Medical students left vulnerable by conflict of interest policies, say researchers

A group of Australian experts believe that university policies leave medical students vulnerable to commercial interests.

The researchers say that most university conflict of interest policies don’t address medicine-specific issues, like on-site sales representatives and pharmaceutical industry-funded education.

In a study published in the Internal Medicine Journal, the researchers review conflict of interest policies from 21 Australian medical schools.

“Strong conflict of interest policies are crucial to help protect students against industry influence in these formative years,” says senior author Professor Barbara Mintzes, a researcher at the University of Sydney.

“Financial relationships with industry can detrimentally influence medical education and clinical decision making, which include inappropriate prescribing and overdiagnosis.”

Of the 154 policies the researchers reviewed, only two were specific to medical schools – the rest were university-wide.

According to co-author Dr Travis Lines, a former member of the Australian Medical Students Association (AMSA) executive and now a physician at Alfred Health, university-wide policies may not be sufficient for medical students.

“In other areas of university life, a lot of the relationship between industry and university is about the way that they collaborate on research and the way that that research is used or commercialised,” says Lines.

“The way that healthcare stands out is that it actually goes to this healthcare decision that we make for our patients, as opposed to just research output.”

The researchers graded policies using a system developed by other researchers in a 2009 study.

They found little improvement since the 2009 study. Only one school received a ‘C’ grade, 17 schools received a ‘D’ and three received an ‘F’.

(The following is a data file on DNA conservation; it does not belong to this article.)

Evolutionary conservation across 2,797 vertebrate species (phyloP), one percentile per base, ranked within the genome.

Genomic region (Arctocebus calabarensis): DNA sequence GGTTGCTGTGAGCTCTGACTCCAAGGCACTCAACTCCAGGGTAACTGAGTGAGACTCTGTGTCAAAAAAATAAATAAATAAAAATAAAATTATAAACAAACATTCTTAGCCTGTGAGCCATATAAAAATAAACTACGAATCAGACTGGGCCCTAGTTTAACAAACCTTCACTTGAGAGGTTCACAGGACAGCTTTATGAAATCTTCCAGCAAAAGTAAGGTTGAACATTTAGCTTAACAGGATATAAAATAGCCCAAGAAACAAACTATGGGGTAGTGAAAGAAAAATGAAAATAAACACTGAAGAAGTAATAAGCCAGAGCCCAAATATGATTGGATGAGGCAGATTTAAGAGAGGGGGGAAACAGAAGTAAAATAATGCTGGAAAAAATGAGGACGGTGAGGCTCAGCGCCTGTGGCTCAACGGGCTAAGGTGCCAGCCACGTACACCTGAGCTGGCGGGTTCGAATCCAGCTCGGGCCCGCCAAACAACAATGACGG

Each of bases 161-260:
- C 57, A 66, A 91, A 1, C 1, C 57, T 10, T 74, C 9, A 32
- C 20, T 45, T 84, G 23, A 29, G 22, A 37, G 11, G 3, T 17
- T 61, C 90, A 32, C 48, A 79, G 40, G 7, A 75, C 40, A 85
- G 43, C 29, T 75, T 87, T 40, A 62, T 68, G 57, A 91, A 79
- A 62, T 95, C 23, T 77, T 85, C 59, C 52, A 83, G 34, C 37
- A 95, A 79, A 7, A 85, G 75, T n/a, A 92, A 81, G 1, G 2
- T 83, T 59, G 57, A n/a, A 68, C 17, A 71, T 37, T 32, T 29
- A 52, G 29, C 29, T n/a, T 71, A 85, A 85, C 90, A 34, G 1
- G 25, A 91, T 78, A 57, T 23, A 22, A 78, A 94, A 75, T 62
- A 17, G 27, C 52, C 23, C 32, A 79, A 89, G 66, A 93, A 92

“There is research evidence from the US that doctors who attended medical schools with stronger conflict of interest policies restricting gifts and sales representatives prescribe more appropriately than those who studied at schools with weaker policies,” says lead author Ashleigh Hooimeyer, a PhD candidate at the University of Sydney.

Lines says that firmer policies come into place once students are practising as clinicians, particularly in hospitals, although there’s less regulation of private doctors.

“For most people who work in hospitals, there are rules around what kind of gifts you can expect in regard to your personal practice, which is pretty effective at governing the relationship that junior doctors have with industry,” says Lines.

But Lines believes this could be better extended to students as well.

“Part of the value of having really clear policies is not just the practical effect of the policy, it’s also what having those policies communicates to the student body – namely, that conflicts of interest are really important, and that as medical students and future doctors, we should be thinking about our obligation to our patients to do the best by them,” he says.

Read more: Peer review in peril: is it time to review the review?

The researchers were first spurred to do this study by members of AMSA, who had just updated their own policy.

“There is emerging and established evidence that medical students exposed to direct-to-clinician advertising during their studies may develop a more positive attitude towards the product or service advertised, raising ethical concerns,” says a spokesperson for AMSA.

“Standardising policy to prevent the unethical exposure of pharmaceutical companies during medical school would ensure that future doctors have well rounded and evidence-based knowledge to guide their prescribing.

“Additionally, we encourage the inclusion of comprehensive education regarding conflict of interest within the curricula, exploring topics such as the impact of pharmaceuticals and medical device marketing on prescribing, skills teaching regarding critical appraisal and sourcing of independent evidence as well as the ethical implications of interactions with pharmaceutical and device industries.”

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